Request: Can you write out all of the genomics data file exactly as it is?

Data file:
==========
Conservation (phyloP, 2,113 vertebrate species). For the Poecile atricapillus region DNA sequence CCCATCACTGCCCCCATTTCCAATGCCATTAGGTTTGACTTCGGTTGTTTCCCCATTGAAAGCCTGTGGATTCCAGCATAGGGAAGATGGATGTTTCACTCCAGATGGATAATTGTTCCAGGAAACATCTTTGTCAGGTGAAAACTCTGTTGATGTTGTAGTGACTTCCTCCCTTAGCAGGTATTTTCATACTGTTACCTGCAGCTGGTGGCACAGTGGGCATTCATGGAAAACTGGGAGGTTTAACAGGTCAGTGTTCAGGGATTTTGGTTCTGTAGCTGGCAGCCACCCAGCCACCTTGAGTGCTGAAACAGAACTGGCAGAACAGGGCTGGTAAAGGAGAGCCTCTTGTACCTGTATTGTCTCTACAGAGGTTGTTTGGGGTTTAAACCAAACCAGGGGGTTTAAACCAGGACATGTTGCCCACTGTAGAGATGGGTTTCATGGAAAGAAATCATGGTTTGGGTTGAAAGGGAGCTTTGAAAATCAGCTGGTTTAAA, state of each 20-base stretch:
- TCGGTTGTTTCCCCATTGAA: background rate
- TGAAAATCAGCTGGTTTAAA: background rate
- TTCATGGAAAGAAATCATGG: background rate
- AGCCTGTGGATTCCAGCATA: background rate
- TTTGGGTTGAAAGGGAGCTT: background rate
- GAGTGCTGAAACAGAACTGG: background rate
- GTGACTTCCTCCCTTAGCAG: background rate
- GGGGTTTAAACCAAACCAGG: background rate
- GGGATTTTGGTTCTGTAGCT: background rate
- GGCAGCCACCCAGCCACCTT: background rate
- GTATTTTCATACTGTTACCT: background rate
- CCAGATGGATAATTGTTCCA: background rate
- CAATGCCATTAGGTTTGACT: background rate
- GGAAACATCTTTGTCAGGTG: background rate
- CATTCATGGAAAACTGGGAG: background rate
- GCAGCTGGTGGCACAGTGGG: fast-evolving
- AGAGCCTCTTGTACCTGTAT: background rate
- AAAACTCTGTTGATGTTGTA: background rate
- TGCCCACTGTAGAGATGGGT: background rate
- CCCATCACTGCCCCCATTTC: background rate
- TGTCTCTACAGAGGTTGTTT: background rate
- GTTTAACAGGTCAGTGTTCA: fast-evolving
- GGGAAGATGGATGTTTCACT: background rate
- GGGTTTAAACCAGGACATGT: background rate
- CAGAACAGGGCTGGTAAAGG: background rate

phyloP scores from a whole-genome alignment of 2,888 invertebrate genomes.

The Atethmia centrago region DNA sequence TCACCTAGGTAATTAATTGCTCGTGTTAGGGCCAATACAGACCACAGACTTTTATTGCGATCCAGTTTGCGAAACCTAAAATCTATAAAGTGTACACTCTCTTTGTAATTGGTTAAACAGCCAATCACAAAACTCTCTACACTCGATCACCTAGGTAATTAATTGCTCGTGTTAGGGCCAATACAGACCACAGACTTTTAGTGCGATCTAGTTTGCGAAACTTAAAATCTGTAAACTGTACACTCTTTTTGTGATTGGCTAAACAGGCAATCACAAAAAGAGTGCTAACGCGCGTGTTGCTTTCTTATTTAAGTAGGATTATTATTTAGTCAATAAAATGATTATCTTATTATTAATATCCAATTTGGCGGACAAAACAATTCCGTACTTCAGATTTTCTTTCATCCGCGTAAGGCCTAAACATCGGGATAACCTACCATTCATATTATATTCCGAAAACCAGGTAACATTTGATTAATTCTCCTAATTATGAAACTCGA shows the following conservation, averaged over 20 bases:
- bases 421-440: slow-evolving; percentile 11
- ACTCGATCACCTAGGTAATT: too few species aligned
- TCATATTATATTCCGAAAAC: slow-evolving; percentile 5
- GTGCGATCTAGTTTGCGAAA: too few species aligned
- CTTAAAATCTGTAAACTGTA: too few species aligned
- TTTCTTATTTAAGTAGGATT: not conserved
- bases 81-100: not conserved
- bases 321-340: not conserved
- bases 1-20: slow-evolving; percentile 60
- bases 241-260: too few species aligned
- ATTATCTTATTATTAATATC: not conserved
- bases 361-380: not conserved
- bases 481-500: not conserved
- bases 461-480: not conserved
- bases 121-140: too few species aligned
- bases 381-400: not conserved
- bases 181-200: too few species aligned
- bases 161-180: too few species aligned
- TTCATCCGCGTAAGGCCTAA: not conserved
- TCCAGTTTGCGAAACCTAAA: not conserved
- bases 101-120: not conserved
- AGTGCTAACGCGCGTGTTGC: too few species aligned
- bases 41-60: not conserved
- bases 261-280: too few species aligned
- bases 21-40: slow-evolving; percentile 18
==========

Conservation (phyloP, 2,113 vertebrate species). For the Poecile atricapillus region DNA sequence CCCATCACTGCCCCCATTTCCAATGCCATTAGGTTTGACTTCGGTTGTTTCCCCATTGAAAGCCTGTGGATTCCAGCATAGGGAAGATGGATGTTTCACTCCAGATGGATAATTGTTCCAGGAAACATCTTTGTCAGGTGAAAACTCTGTTGATGTTGTAGTGACTTCCTCCCTTAGCAGGTATTTTCATACTGTTACCTGCAGCTGGTGGCACAGTGGGCATTCATGGAAAACTGGGAGGTTTAACAGGTCAGTGTTCAGGGATTTTGGTTCTGTAGCTGGCAGCCACCCAGCCACCTTGAGTGCTGAAACAGAACTGGCAGAACAGGGCTGGTAAAGGAGAGCCTCTTGTACCTGTATTGTCTCTACAGAGGTTGTTTGGGGTTTAAACCAAACCAGGGGGTTTAAACCAGGACATGTTGCCCACTGTAGAGATGGGTTTCATGGAAAGAAATCATGGTTTGGGTTGAAAGGGAGCTTTGAAAATCAGCTGGTTTAAA, state of each 20-base stretch:
- TCGGTTGTTTCCCCATTGAA: background rate
- TGAAAATCAGCTGGTTTAAA: background rate
- TTCATGGAAAGAAATCATGG: background rate
- AGCCTGTGGATTCCAGCATA: background rate
- TTTGGGTTGAAAGGGAGCTT: background rate
- GAGTGCTGAAACAGAACTGG: background rate
- GTGACTTCCTCCCTTAGCAG: background rate
- GGGGTTTAAACCAAACCAGG: background rate
- GGGATTTTGGTTCTGTAGCT: background rate
- GGCAGCCACCCAGCCACCTT: background rate
- GTATTTTCATACTGTTACCT: background rate
- CCAGATGGATAATTGTTCCA: background rate
- CAATGCCATTAGGTTTGACT: background rate
- GGAAACATCTTTGTCAGGTG: background rate
- CATTCATGGAAAACTGGGAG: background rate
- GCAGCTGGTGGCACAGTGGG: fast-evolving
- AGAGCCTCTTGTACCTGTAT: background rate
- AAAACTCTGTTGATGTTGTA: background rate
- TGCCCACTGTAGAGATGGGT: background rate
- CCCATCACTGCCCCCATTTC: background rate
- TGTCTCTACAGAGGTTGTTT: background rate
- GTTTAACAGGTCAGTGTTCA: fast-evolving
- GGGAAGATGGATGTTTCACT: background rate
- GGGTTTAAACCAGGACATGT: background rate
- CAGAACAGGGCTGGTAAAGG: background rate

phyloP scores from a whole-genome alignment of 2,888 invertebrate genomes.

The Atethmia centrago region DNA sequence TCACCTAGGTAATTAATTGCTCGTGTTAGGGCCAATACAGACCACAGACTTTTATTGCGATCCAGTTTGCGAAACCTAAAATCTATAAAGTGTACACTCTCTTTGTAATTGGTTAAACAGCCAATCACAAAACTCTCTACACTCGATCACCTAGGTAATTAATTGCTCGTGTTAGGGCCAATACAGACCACAGACTTTTAGTGCGATCTAGTTTGCGAAACTTAAAATCTGTAAACTGTACACTCTTTTTGTGATTGGCTAAACAGGCAATCACAAAAAGAGTGCTAACGCGCGTGTTGCTTTCTTATTTAAGTAGGATTATTATTTAGTCAATAAAATGATTATCTTATTATTAATATCCAATTTGGCGGACAAAACAATTCCGTACTTCAGATTTTCTTTCATCCGCGTAAGGCCTAAACATCGGGATAACCTACCATTCATATTATATTCCGAAAACCAGGTAACATTTGATTAATTCTCCTAATTATGAAACTCGA shows the following conservation, averaged over 20 bases:
- bases 421-440: slow-evolving; percentile 11
- ACTCGATCACCTAGGTAATT: too few species aligned
- TCATATTATATTCCGAAAAC: slow-evolving; percentile 5
- GTGCGATCTAGTTTGCGAAA: too few species aligned
- CTTAAAATCTGTAAACTGTA: too few species aligned
- TTTCTTATTTAAGTAGGATT: not conserved
- bases 81-100: not conserved
- bases 321-340: not conserved
- bases 1-20: slow-evolving; percentile 60
- bases 241-260: too few species aligned
- ATTATCTTATTATTAATATC: not conserved
- bases 361-380: not conserved
- bases 481-500: not conserved
- bases 461-480: not conserved
- bases 121-140: too few species aligned
- bases 381-400: not conserved
- bases 181-200: too few species aligned
- bases 161-180: too few species aligned
- TTCATCCGCGTAAGGCCTAA: not conserved
- TCCAGTTTGCGAAACCTAAA: not conserved
- bases 101-120: not conserved
- AGTGCTAACGCGCGTGTTGC: too few species aligned
- bases 41-60: not conserved
- bases 261-280: too few species aligned
- bases 21-40: slow-evolving; percentile 18